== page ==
Although agriculture remained the chief source of tax revenues, trade and commerce were also important in this period. Local craft production in Persia was initially weakened as a result of Tīmūr’s deportation of large numbers of skilled craftsmen and artisans to his Central Asian capital, Samarkand. After Šāhroḵ’s son, Uluḡ Beg, allowed these groups to return to their homes, local industries, on which the tamḡā tax continued to be imposed despite religious objections, resumed production. A balance appears to have existed between the sedentary and pastoral nomadic sectors, with the towns continuing to serve as the sites of exchange between them. The long-distance caravan trade, particularly in luxury goods such as porcelains and silk (with Estarābād as a chief manufacturing center), continued between eastern Persian and Central Asian cities under Timurid control, such as Herat and Samarqand, and India and China. But the Timurids, unlike their Mongol predecessors, were unable to promote the traditional Persian east-west trade along the so-called Silk routes. The reasons for this failure were the decentralized nature of their empire and political pressure from the Turkmen dynasties in the west (Fragner, pp. 524 ff.; Rossabi, pp. 352 ff.).

The political stability which had existed under the Timurids throughout the 15th century and which had enabled agriculture and commerce to flourish was brought to an abrupt end in the first decade of the 16th century by the nomadic Uzbek invasions, which toppled the Timurid dynasty. The fall of the Timurids for some time set back the economic prosperity which had taken a century to achieve. There are indications, however, that the increasing fiscal decentralization of the Timurid state, which had resulted from the growth of such fiscal immunities as soyūrḡāl land grants and the accumulation of a huge fund of awqāf, had already by that time put considerable economic pressure on the Timurid center. The situation necessitated the debasement of coinage and placed in jeopardy central political control (Subtelny, 1988, pp. 123-51; Fragner, pp. 559-61).



Qāsem b. Yūsof Abūnaṣrī Heravī, Resāla-ye ṭarīq-e qesmat-e āb-e qolob, ed. Ḡ.-R. Māyel Heravī, Tehran, 1347 Š./1968.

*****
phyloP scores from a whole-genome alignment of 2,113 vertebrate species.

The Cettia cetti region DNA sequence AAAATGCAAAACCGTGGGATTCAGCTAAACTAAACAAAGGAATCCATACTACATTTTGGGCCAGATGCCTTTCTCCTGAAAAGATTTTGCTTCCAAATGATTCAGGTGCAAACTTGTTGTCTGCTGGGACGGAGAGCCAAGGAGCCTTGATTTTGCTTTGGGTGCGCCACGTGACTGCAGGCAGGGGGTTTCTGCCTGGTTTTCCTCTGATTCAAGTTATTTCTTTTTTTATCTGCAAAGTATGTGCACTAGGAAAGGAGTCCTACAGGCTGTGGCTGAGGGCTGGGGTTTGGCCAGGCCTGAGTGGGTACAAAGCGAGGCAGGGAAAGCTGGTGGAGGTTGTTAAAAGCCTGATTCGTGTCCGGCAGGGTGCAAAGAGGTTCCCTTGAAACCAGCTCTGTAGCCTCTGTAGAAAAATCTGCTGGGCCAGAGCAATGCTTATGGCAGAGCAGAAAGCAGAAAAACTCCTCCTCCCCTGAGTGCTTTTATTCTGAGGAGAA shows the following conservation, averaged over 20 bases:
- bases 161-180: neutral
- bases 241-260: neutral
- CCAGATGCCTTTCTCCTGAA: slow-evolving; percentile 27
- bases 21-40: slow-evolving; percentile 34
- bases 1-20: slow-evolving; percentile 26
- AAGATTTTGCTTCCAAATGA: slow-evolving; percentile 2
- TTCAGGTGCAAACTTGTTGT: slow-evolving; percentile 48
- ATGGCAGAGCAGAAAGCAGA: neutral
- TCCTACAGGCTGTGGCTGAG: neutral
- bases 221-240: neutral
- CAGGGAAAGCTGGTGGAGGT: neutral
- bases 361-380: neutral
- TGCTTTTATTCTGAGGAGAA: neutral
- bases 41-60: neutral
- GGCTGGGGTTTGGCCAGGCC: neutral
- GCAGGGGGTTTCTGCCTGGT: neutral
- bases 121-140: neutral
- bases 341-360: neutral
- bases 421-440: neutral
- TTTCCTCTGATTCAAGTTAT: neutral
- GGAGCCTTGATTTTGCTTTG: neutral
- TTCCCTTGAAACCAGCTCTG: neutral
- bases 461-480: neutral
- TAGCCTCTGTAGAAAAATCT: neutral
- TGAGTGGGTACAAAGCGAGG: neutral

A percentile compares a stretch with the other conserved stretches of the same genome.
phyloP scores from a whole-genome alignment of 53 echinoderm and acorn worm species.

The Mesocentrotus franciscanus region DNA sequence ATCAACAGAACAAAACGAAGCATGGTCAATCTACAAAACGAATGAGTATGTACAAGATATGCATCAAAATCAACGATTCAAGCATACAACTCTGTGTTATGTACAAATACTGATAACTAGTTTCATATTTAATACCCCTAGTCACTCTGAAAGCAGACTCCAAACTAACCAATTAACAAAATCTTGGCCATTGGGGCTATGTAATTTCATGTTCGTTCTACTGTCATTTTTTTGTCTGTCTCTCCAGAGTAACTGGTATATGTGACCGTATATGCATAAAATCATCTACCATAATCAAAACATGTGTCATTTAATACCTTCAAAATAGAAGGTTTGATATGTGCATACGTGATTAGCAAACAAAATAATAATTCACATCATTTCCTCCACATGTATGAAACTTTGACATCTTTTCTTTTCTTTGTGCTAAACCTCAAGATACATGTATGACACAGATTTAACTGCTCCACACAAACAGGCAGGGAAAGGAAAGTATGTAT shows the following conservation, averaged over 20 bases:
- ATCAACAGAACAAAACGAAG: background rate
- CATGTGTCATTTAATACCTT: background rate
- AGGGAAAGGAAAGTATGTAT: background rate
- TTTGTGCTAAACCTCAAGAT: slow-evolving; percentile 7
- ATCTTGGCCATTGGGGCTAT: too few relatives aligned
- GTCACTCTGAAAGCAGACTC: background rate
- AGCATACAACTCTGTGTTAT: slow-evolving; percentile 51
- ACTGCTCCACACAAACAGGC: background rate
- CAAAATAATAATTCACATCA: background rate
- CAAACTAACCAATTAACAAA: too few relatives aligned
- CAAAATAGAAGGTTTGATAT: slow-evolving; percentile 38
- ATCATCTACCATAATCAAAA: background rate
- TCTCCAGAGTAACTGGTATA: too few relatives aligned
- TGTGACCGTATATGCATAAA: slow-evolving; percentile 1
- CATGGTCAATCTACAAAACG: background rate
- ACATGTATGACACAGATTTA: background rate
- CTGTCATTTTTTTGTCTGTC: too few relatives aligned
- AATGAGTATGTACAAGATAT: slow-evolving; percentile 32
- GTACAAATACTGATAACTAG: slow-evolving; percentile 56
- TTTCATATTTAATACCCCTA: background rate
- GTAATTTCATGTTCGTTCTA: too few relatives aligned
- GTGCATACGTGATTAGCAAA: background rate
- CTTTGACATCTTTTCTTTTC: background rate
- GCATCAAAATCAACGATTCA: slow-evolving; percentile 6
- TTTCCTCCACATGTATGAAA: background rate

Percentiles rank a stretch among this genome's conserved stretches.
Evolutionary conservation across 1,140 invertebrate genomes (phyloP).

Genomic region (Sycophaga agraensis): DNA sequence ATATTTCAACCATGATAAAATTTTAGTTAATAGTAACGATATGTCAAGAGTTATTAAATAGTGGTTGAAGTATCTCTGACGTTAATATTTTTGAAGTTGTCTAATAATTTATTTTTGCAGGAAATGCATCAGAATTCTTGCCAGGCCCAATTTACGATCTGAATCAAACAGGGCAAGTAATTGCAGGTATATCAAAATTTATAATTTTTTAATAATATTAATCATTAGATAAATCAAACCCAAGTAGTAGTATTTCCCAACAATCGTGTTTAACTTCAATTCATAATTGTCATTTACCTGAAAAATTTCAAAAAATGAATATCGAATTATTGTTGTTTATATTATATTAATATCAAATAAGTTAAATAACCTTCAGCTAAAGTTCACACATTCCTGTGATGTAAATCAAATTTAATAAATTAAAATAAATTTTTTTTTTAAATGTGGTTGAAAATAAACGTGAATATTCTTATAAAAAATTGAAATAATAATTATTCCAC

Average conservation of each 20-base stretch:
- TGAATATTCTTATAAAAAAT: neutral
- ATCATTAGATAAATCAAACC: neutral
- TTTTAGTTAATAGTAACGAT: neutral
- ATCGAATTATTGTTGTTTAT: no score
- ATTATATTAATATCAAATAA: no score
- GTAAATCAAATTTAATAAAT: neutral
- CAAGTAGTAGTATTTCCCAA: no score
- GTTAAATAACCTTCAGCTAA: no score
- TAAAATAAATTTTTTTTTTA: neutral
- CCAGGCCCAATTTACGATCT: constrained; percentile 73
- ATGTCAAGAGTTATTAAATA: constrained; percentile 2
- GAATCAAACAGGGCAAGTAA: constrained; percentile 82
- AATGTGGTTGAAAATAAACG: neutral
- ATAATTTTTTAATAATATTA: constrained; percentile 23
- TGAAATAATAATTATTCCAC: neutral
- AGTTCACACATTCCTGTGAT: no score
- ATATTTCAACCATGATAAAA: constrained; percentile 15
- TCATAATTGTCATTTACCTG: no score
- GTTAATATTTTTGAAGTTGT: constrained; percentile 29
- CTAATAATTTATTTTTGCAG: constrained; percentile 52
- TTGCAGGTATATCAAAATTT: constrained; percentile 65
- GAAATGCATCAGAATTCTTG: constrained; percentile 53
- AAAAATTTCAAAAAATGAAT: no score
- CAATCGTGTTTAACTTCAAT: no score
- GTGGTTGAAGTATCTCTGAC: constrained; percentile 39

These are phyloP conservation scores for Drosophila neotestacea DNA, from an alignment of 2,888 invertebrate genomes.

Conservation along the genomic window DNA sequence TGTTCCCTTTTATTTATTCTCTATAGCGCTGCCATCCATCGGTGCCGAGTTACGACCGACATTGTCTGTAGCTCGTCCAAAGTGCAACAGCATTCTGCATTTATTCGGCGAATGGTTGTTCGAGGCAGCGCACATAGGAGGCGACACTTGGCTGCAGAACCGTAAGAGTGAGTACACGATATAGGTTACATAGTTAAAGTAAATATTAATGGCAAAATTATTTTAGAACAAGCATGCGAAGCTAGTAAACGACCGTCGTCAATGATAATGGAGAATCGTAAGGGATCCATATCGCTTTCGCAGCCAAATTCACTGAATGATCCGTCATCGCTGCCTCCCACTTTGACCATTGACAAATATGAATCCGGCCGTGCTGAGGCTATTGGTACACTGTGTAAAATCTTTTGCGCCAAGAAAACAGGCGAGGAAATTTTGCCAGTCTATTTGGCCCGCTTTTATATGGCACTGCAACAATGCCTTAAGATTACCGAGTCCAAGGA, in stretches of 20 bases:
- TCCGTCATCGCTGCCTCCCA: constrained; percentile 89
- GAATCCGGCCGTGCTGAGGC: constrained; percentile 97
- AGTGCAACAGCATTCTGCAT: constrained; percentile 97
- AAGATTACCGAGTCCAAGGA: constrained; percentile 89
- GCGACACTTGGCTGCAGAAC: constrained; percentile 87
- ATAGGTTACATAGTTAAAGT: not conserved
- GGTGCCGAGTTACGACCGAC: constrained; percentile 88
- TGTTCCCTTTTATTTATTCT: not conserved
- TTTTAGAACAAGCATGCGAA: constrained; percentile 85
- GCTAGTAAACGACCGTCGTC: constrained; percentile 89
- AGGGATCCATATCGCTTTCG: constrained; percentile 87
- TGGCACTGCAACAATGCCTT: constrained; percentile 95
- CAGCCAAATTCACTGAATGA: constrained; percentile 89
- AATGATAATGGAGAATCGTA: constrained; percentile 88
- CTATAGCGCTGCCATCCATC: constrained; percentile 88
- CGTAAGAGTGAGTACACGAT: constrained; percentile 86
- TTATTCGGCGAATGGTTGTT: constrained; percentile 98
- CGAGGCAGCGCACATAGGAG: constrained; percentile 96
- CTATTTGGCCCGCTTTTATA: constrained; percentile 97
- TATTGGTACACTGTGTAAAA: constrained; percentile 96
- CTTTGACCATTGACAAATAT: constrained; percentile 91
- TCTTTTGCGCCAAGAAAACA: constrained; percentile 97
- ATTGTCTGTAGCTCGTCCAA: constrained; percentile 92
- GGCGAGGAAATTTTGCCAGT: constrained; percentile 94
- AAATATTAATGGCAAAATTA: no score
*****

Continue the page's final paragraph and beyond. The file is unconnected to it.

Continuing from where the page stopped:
J. Aubin, “Comment Tamerlan prenait les villes,” Stud. Isl. 19, 1963, pp. 83-122.

Barbier de Meynard, “Extraits de la chronique persane d’Herat,” JA, 5th series 16, 1860.

Moʿīn-al-Dīn Moḥammad Zamčī Esfezārī, Rawżāt al-jannāt fī awṣāf madīna Herāt, 2 vols., ed. S. M.-K. Emām, Tehran, 1338-39 Š./1959-60.

B. Fragner, “Social and Internal Economic Affairs” in Cambr. Hist. Iran VI, pp. 491-567.

Ḥāfeẓ-e Abrū, Joḡrāfīā-ye Ḵorāsān, ed. and tr. D. Krawulsky as Ḫorāsān zur Timuridenzeit nach dem Târîḫ-e Ḥâfeẓ-e Abrû, 2 vols., Wiesbaden, 1982-84.

Ḡīāṯ-al-Dīn Ḵᵛāndamīr, Dastūr al-wozarāʾ, ed. S. Nafīsī, Tehran, 1317 Š./1938.

Sayf-al-Dīn ʿOqaylī, Āṯār al-wozarāʾ, ed. J. Moḥaddeṯ Ormavī, Tehran, 1337 Š./1958.

H. R. Roemer, “Tīmūr in Iran” in Cambr. Hist. Iran VI, pp. 42-97.

M. Rossabi, “The ‘decline’ of the Central Asian Caravan Trade” in The Rise of Merchant Empires. Long-Distance Trade in the Early Modern World, 1350-1750, ed. J. D. Tracy, Cambridge, 1990.

A. A. Semenov, “Nekotorye dannye po èkonomike imperil Sultana Khusein-Mirzy [1469-1506],” Izvestiya Otdeleniya obshchestvennykh nauk AN Tadzhikskoĭ SSR, vyp. 4, 1953.

M. E. Subtelny, “Centralizing Reform and its Opponents in the Late Timurid Period,” Iranian Studies 21/1-2, 1988, pp. 123-51.

Idem, “A Medieval Persian Agricultural Manual in Context. The Irshād al-zirāʿa in late Timurid and Early Safavid Khorasan,” Stud. Ir. 22/2, 1993.

(Maria E. Subtelny)

Originally Published: December 15, 1997

Last Updated: December 8, 2011

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Vol. VIII, Fasc. 2, pp. 132-133